The meeting

Finally, homos talk turkey with the chief


Gay activists gave police chief Julian Fantino a gay primer during last month’s long-sought after meeting.

“He said he wanted our trust,” says Nick Mulé, of the Coalition For Gay And Lesbian Rights In Ontario.

“We said our trust will be increased if there is some assurance that [his] actions will be in accordance with the lessons… we’re a vulnerable community, we continue to be targeted.”

During the hour-long Jun 14 gathering at police headquarters, the five-homo delegation tackled general issues related to Project Guardian, the London-based investigation into kiddie porn, and later labeled a look into child exploitation, that targeted gay men paying for sex from teen hustlers.

They asked Fantino to look at the damage caused to the men’s lives and urged that mistakes not be repeated.

They noted that the investigation focussed solely on men and what police called “male children” – where were the heterosexuals during Project Guardian?

They asked that police:

Be careful around language – like using “children” for those in their teens (above the age of consent) and “sexual abuse” when discussing prostitution. “Stereotypes die hard when you throw out these kinds of concepts,” said Mulé, with the general populace falling back into the vision of monster paedophiles raping babies. “We ended up being very harmed by that.”

Not capitalize on splitting the gay community. “In minority communities, there will be people who support him. But it’s important that he listen to everyone, not just those agreeing with him. You’re here in a huge gay community, very diverse, we don’t all think alike. He needs to hear all voices. We don’t appreciate being split as a community.”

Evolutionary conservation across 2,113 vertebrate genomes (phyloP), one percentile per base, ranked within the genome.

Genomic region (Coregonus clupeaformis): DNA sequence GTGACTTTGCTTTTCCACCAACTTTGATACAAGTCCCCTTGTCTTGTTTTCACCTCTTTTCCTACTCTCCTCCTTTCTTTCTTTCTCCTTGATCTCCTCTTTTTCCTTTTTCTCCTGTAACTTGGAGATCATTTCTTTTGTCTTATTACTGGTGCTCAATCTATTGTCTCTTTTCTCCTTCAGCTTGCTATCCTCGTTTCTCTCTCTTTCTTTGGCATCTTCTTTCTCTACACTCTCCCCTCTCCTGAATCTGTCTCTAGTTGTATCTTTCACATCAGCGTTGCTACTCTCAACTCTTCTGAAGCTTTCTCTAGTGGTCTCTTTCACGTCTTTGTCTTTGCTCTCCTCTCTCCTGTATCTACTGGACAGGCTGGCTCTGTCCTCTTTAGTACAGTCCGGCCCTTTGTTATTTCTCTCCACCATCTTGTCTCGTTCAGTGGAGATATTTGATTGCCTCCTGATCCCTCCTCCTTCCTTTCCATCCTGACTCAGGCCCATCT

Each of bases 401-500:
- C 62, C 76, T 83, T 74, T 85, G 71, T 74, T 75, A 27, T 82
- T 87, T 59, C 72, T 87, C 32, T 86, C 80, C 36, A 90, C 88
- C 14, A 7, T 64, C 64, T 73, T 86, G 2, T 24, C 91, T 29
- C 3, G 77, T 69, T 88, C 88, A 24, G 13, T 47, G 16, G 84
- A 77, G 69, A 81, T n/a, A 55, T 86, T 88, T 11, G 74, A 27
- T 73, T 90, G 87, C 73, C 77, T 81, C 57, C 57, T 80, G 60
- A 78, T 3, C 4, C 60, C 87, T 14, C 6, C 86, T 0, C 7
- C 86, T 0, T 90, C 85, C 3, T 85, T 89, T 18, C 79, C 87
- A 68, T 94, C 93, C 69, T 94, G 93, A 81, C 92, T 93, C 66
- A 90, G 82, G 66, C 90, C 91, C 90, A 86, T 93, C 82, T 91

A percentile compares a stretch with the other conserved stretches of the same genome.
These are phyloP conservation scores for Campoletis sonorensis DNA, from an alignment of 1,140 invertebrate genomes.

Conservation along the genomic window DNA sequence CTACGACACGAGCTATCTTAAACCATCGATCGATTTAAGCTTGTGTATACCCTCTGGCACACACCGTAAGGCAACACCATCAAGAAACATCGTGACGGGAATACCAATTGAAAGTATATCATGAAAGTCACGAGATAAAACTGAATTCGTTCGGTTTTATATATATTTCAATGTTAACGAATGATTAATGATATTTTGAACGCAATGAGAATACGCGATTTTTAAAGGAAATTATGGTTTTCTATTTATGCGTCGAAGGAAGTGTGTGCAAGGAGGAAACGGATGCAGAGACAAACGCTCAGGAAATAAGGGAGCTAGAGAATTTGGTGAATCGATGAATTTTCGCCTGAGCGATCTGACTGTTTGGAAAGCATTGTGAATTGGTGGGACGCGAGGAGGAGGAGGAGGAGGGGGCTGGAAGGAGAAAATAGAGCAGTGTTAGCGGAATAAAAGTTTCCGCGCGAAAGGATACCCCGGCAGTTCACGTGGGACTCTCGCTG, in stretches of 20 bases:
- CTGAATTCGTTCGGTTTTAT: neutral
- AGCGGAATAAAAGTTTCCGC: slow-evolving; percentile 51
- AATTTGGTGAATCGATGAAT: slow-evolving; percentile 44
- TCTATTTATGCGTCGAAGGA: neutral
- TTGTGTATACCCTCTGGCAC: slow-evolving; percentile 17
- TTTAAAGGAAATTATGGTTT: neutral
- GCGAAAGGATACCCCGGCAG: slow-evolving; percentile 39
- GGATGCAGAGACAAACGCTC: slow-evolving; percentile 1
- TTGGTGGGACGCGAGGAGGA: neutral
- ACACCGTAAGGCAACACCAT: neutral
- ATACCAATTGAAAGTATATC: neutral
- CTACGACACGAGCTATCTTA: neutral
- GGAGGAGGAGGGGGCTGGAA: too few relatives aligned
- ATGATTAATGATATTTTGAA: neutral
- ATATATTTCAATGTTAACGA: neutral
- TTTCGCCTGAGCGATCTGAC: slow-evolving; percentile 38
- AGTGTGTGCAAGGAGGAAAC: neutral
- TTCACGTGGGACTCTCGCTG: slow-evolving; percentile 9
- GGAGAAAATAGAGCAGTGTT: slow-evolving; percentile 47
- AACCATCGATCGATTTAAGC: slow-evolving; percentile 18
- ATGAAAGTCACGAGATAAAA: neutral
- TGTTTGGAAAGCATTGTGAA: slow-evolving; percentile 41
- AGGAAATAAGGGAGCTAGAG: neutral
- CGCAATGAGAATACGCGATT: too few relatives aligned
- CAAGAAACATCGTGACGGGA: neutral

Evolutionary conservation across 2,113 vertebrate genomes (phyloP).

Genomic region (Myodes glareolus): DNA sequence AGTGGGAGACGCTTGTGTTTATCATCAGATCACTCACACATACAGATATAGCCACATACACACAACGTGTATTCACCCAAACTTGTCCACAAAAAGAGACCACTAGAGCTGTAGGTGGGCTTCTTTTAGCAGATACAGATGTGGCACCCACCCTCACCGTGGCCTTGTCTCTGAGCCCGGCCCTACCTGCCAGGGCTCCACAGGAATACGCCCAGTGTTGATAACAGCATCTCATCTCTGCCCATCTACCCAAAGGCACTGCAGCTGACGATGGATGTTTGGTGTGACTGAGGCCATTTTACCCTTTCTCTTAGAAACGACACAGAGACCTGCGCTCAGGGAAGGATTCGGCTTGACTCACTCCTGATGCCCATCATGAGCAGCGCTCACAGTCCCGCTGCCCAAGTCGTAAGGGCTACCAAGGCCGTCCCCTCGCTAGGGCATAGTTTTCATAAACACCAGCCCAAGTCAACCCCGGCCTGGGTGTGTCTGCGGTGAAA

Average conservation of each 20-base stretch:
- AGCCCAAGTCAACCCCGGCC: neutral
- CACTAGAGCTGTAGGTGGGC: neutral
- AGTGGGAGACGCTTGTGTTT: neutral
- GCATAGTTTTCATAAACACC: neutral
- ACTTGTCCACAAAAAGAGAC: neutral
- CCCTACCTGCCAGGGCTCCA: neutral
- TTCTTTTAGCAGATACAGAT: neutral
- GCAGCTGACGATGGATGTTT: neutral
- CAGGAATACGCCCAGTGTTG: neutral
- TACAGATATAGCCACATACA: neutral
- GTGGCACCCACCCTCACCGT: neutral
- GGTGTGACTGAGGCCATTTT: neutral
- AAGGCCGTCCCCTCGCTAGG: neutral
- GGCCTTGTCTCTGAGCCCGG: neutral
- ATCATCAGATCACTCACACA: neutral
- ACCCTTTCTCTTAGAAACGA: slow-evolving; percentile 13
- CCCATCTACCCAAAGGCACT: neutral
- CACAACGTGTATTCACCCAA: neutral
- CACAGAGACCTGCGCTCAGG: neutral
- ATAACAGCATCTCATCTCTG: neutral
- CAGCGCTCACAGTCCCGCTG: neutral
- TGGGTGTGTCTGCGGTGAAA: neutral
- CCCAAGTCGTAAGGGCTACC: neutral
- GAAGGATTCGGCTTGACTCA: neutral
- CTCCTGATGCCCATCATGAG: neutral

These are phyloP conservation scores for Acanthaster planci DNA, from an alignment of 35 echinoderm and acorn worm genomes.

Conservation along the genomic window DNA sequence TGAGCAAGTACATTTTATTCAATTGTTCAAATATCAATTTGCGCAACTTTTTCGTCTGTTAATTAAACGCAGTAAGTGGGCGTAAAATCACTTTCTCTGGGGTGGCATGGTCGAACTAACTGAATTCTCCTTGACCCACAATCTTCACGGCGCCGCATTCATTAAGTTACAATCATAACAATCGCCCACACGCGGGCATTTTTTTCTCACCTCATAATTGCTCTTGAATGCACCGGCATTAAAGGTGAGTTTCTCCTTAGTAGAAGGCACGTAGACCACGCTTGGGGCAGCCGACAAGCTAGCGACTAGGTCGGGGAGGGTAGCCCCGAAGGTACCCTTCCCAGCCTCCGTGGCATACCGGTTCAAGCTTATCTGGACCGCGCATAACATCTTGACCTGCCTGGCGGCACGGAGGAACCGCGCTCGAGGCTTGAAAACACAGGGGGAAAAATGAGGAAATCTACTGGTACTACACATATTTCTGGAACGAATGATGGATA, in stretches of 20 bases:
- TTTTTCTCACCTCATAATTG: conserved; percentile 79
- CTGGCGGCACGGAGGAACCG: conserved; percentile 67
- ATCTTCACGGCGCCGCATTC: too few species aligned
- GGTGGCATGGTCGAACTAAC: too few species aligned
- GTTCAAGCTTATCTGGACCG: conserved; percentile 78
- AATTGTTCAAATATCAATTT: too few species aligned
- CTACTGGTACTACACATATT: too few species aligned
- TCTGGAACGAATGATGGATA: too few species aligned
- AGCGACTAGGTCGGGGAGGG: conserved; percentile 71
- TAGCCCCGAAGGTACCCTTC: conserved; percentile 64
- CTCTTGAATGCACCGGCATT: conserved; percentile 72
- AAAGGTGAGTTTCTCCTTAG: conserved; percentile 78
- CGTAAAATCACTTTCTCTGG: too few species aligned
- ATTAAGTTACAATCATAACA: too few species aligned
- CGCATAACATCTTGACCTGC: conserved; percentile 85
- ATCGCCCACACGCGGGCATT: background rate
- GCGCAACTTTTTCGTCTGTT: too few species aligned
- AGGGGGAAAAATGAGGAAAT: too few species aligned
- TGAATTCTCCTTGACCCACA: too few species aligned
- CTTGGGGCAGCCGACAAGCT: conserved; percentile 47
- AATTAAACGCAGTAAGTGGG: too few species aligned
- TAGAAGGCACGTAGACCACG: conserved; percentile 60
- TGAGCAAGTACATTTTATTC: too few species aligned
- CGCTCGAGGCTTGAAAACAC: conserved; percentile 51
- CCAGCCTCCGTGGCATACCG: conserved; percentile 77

Fantino, according to Mulé, responded that he would not apologize for Project Guardian (though no apology was requested).

“He tended to speak in general terms… [said he] will defend investigation through and through, that we should agree to disagree.”

(Everything attributed to Fantino comes through Mulé – questions to the chief’s office about the meeting were referred to a spokesperson, who did not the return the call. Xtra has filed an access to information request with police for the meeting minutes.)

But Fantino also blamed the mainstream media for fanning the stereotypes and hysteria. He then admitted that Project Guardian was not perfect, but much of it went very, very right.

And he said that the issue should be put to rest – because it’s many years old now. “It was behind him.”

“CLGRO isn’t out to battle, battle, battle,” says Mulé. “We want to see a better relationship. We’re hoping something will develop; he seemed to be calmed by that point.”

CLGRO has been waiting for a meeting with Fantino since 1995, when they first requested time to discuss Project Guardian.

 

One-third of the meeting between gay activists and Fantino was spent in recrimination – because the homos had sent out a press release about the meeting.

“They were defensive, they felt they were set up,” says Mulé of the four people on the police side. “It got a bit worked up. There was a bit of an unfortunate misunderstanding…”

“We are accountable,” says Mulé. “We need to report back to the community, and use the media to get word back.”

Five people met with the chief – Mulé, Clarence Crossman, Richard Hudler, Christine Donald and non-CLGRO member James Dubro. Fantino knew the names beforehand – and still agreed to meet with Hudler, who fought the chief on Project Guardian while Hudler lived in London and has been the brunt of unflattering comments from Fantino.

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Politics, Power, Activism, Policing, Toronto

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